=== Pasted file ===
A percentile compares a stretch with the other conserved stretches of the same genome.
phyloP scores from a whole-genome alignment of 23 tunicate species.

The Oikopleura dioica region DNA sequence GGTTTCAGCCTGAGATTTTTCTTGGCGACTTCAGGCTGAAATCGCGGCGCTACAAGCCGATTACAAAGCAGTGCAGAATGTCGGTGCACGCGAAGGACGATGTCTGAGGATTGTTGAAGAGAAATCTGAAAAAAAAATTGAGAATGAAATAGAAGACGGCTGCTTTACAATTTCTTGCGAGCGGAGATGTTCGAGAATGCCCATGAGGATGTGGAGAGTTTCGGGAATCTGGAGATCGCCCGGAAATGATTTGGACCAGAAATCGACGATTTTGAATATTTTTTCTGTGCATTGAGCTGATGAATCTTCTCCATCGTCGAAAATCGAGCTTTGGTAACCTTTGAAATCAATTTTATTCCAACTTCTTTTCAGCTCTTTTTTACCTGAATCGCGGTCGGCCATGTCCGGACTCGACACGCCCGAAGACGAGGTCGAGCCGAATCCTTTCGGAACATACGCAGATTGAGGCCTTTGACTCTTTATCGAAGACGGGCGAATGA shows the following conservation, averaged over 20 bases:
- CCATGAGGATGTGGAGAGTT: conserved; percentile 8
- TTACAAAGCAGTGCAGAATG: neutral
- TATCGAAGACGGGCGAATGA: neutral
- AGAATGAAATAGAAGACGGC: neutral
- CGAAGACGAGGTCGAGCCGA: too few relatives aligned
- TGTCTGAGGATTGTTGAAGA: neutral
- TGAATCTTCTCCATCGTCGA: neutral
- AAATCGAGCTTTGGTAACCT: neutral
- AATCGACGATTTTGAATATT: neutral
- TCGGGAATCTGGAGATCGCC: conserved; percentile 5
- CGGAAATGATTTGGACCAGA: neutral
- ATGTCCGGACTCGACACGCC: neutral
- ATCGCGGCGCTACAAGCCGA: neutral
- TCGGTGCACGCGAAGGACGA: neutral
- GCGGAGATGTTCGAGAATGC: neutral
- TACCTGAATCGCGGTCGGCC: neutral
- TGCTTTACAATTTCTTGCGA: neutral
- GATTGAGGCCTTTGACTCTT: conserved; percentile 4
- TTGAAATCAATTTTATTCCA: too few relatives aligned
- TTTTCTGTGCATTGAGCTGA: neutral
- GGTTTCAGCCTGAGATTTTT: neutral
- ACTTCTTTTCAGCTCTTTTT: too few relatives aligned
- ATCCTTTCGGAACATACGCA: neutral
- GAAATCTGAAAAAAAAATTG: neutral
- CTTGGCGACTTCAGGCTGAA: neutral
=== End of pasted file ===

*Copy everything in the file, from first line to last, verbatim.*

A percentile compares a stretch with the other conserved stretches of the same genome.
phyloP scores from a whole-genome alignment of 23 tunicate species.

The Oikopleura dioica region DNA sequence GGTTTCAGCCTGAGATTTTTCTTGGCGACTTCAGGCTGAAATCGCGGCGCTACAAGCCGATTACAAAGCAGTGCAGAATGTCGGTGCACGCGAAGGACGATGTCTGAGGATTGTTGAAGAGAAATCTGAAAAAAAAATTGAGAATGAAATAGAAGACGGCTGCTTTACAATTTCTTGCGAGCGGAGATGTTCGAGAATGCCCATGAGGATGTGGAGAGTTTCGGGAATCTGGAGATCGCCCGGAAATGATTTGGACCAGAAATCGACGATTTTGAATATTTTTTCTGTGCATTGAGCTGATGAATCTTCTCCATCGTCGAAAATCGAGCTTTGGTAACCTTTGAAATCAATTTTATTCCAACTTCTTTTCAGCTCTTTTTTACCTGAATCGCGGTCGGCCATGTCCGGACTCGACACGCCCGAAGACGAGGTCGAGCCGAATCCTTTCGGAACATACGCAGATTGAGGCCTTTGACTCTTTATCGAAGACGGGCGAATGA shows the following conservation, averaged over 20 bases:
- CCATGAGGATGTGGAGAGTT: conserved; percentile 8
- TTACAAAGCAGTGCAGAATG: neutral
- TATCGAAGACGGGCGAATGA: neutral
- AGAATGAAATAGAAGACGGC: neutral
- CGAAGACGAGGTCGAGCCGA: too few relatives aligned
- TGTCTGAGGATTGTTGAAGA: neutral
- TGAATCTTCTCCATCGTCGA: neutral
- AAATCGAGCTTTGGTAACCT: neutral
- AATCGACGATTTTGAATATT: neutral
- TCGGGAATCTGGAGATCGCC: conserved; percentile 5
- CGGAAATGATTTGGACCAGA: neutral
- ATGTCCGGACTCGACACGCC: neutral
- ATCGCGGCGCTACAAGCCGA: neutral
- TCGGTGCACGCGAAGGACGA: neutral
- GCGGAGATGTTCGAGAATGC: neutral
- TACCTGAATCGCGGTCGGCC: neutral
- TGCTTTACAATTTCTTGCGA: neutral
- GATTGAGGCCTTTGACTCTT: conserved; percentile 4
- TTGAAATCAATTTTATTCCA: too few relatives aligned
- TTTTCTGTGCATTGAGCTGA: neutral
- GGTTTCAGCCTGAGATTTTT: neutral
- ACTTCTTTTCAGCTCTTTTT: too few relatives aligned
- ATCCTTTCGGAACATACGCA: neutral
- GAAATCTGAAAAAAAAATTG: neutral
- CTTGGCGACTTCAGGCTGAA: neutral